Halloween Havoc! Extra: The Horrific Humor of Gahan Wilson

For over half a century, Gahan Wilson’s macabre cartoons have been sending shivers of laughter down the reader’s spines in magazines like Playboy, National Lampoon, The New Yorker, and The Magazine of Fantasy & Science Fiction. Here is a gallery of ten ghastly giggles from the wonderfully warped mind of Gahan Wilson:

Lepre-Cartoon: THE WEE MEN (Paramount 1947) Complete Cartoon

THE WEE MEN is a wee bit o’blarney about Leprechauns, one of Paramount Picture’s Noveltoons series. It’s the story of Paddy, just turned 121 years old, and entrusted with the important task of leaving new shoes on doorsteps for St. Patrick’s Day… until the Greediest Man Alive captures him and demands to be taken to that fabled pot o’gold! Directed by former Disney animator Bill Tytla, enjoy THE WEE MEN (and yes, it’s in the Public Domain!):

Happy Friday the 13th!: THE STUPIDSTITIOUS CAT (Complete 1946 Cartoon)

October is usually reserved for all things Halloween, but today just happens to be Friday the 13th! Originally considered a day to avoid bad luck, the superstition has been superceded by Jason Vorhees and the FRIDAY THE 13TH series of slasher films. ‘Triskaidiskaphobia’ runs rampant in the 1946 cartoon THE STUPIDSTITIOUS CAT, a Paramount entry starring Buzzy the Crow, voiced by Jackson Beck as an Eddie ‘Rochester’ Anderson parody and directed by Seymour Kneitel. Toss some salt over your shoulder and enjoy THE STUPIDSTITIOUS CAT!:

  What do you think of that, Jason?

 

 

Halloween TV Havoc!: THE MILTON THE MONSTER SHOW

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The Monster Boom of the 1960’s saw kids of all ages craving their horror fix, and television supplied us with a steady stream of Monstermania. There were creepy comedies (THE MUNSTERS, THE ADDAMS FAMILY), anthologies (THRILLER, THE OUTER LIMITS), and monsters galore lurking on LOST IN SPACE and VOYAGE TO THE BOTTOM OF THE SEA. Even Saturday mornings cartoons weren’t safe, as ABC-TV began running THE MILTON THE MONSTER SHOW in 1965.

MILTON THE MONSTER was a limited-animation series about a man-made monster (ala Frankenstein) created in vat by Professor Weirdo and his sidekick Count Kook. Weirdo accidentally spills too much “tincture of tenderness” into the mix, resulting in a too-gentle monster who sounded a lot like Gomer Pyle. Milton’s fellow monsters were Heebie & Jeebie, the former a top-hatted skeleton who talked like Peter Lorre, the latter a hairy, one-eyed, snaggle-toothed goofball. Professor Fruitcake was their rival, the mad scientist next door always at odds with Weirdo and company.

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The show featured two other cartoon segments.  “Fearless Fly” was an insect superhero, and “Fluky Luke” a clumsy cowboy sleuth who got by on sheer luck. All the voices were done by talented Bob McFadden, who also voiced the cartoon spy spoof COOL MCCOOL, and was the Snarf in THUNDERCATS, as well as the original voice in the ads for the monstrous breakfast cereal Frankenberry.

And now it’s cartoon time, with Milton the Monster and friends in “Zelda the Zombie”:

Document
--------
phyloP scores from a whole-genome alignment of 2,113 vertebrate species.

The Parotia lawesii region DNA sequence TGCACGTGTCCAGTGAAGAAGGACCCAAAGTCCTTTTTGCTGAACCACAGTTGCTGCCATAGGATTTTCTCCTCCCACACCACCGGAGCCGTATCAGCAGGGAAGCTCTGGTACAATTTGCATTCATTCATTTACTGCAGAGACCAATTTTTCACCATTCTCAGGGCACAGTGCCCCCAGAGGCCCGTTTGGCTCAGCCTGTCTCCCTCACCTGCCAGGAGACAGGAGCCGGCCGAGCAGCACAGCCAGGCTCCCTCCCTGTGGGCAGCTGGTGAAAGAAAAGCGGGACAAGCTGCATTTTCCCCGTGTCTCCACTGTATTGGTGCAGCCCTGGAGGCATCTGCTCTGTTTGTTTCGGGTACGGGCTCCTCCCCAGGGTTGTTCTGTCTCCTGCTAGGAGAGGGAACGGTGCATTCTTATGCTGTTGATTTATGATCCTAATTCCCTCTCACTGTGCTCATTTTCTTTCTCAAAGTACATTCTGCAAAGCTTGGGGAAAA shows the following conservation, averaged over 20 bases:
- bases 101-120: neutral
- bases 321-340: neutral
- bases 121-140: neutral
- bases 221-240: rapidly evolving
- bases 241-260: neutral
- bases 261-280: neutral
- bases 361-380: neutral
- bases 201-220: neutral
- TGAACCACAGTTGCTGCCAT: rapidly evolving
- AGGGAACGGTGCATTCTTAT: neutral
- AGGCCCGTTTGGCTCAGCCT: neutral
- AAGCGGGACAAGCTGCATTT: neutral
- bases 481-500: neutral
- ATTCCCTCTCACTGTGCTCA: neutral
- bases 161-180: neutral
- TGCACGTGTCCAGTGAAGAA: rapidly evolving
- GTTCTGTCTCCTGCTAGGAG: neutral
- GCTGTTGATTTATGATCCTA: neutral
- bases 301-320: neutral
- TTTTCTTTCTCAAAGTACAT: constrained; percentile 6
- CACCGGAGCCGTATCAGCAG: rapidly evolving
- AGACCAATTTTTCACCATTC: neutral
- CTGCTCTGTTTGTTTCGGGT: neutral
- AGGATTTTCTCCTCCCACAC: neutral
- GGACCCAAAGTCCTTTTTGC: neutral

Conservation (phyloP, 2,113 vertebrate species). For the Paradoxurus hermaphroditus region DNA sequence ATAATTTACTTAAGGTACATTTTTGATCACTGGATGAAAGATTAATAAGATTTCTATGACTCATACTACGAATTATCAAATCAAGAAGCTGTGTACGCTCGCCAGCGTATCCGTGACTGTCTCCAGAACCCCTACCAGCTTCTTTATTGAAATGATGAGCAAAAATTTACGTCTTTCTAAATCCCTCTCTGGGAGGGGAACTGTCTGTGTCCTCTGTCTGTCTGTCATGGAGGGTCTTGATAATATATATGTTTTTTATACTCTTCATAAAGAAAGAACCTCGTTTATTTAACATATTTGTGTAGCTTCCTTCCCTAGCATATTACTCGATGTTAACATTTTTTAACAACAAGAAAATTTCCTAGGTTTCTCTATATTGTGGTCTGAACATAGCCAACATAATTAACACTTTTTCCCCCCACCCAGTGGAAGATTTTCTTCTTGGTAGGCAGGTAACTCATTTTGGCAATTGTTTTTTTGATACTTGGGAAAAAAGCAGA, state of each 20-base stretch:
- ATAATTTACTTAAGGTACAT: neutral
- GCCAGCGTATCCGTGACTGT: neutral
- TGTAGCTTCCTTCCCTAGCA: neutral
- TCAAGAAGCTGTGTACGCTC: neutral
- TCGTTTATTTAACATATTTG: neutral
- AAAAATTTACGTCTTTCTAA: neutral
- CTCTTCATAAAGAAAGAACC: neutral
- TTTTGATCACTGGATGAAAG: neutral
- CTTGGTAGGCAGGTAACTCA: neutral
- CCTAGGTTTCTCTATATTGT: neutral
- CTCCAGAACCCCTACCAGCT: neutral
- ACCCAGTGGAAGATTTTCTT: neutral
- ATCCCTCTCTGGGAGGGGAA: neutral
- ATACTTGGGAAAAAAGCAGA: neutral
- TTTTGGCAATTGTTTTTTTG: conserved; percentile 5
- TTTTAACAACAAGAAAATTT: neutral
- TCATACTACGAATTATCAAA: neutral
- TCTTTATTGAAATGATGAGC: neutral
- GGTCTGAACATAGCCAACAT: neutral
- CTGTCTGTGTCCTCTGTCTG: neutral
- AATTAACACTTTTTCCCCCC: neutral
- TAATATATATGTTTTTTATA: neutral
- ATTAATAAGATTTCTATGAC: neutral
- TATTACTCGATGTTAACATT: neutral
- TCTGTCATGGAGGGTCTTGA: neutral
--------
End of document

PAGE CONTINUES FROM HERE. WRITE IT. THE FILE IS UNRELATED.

And just for kicks, here’s an episode of Fearless Fly as he battles arch-enemy Dr. Goo-Fee and his invisible assistant Gung-Ho:

 

Happy 82nd Birthday Donald Duck!

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It’s hard to believe, but that wild-tempered waterfowl Donald Duck made his first appearance 82 years ago in the 1934 Disney short THE WISE LITTLE HEN, part of the ‘Silly Symphonies’ series. Donald’s next film ORPHAN’S BENEFIT teamed him for the first time with frenemy Mickey Mouse, beginning a comic rivalry that lasts to this day. The immoderate mallard began starring in his own cartoons in 1937, begetting a cast of characters such as girlfriend Daisy Duck, nephews Huey, Dewey, and Louie, and uncles Ludwig Von Drake and Scrooge McDuck.

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Donald’s flying-off-the-handle personality and riotous fits of anger caused fits of laughter for generations of moviegoers. He made the perfect foil for straight-mouse Mickey, and carried the brunt of their comedic load. The quacking voice of Clarence “Ducky” Nash went a long way towards putting Donald’s over-the-top antics over the top. Every kid tried to imitate that unique duck-like voice (admit it, you did too!). Nash voiced Donald for fifty years until his death in 1985, when animator Tony Anselmo assumed the mantle.

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The ballistic bird also found fame on television, video games, Big Little Books, and most memorably in a comic book series by legendary illustrator Carl Barks that are worth big money to comic collectors today. Donald even won an Oscar for 1943’s DER FUEHER’S FACE. In fact, he made many a patriotic propaganda film during the World War II era, including THE SPIRIT OF ’43, where the question is posed to pay your taxes or support the Axis:

So happy birthday to my second favorite animated duck (sorry, but Daffy’s #1 in my book!). Long may you rant and rave!

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Halloween Havoc!: TO BOO OR NOT TO BOO (1951) Complete Casper Cartoon!

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Casper The Friendly Dead Boy (errr, Ghost) made his film debut in 1945, and has been going strong ever since, with movies, comic books, television, and even a feature film. The concept has always struck me as pretty bizarre for kid-friendly fare, but audiences everywhere love the little perished poltergeist. Here’s one of Casper’s earliest apparitions, TO BOO OR NOT TO BOO:

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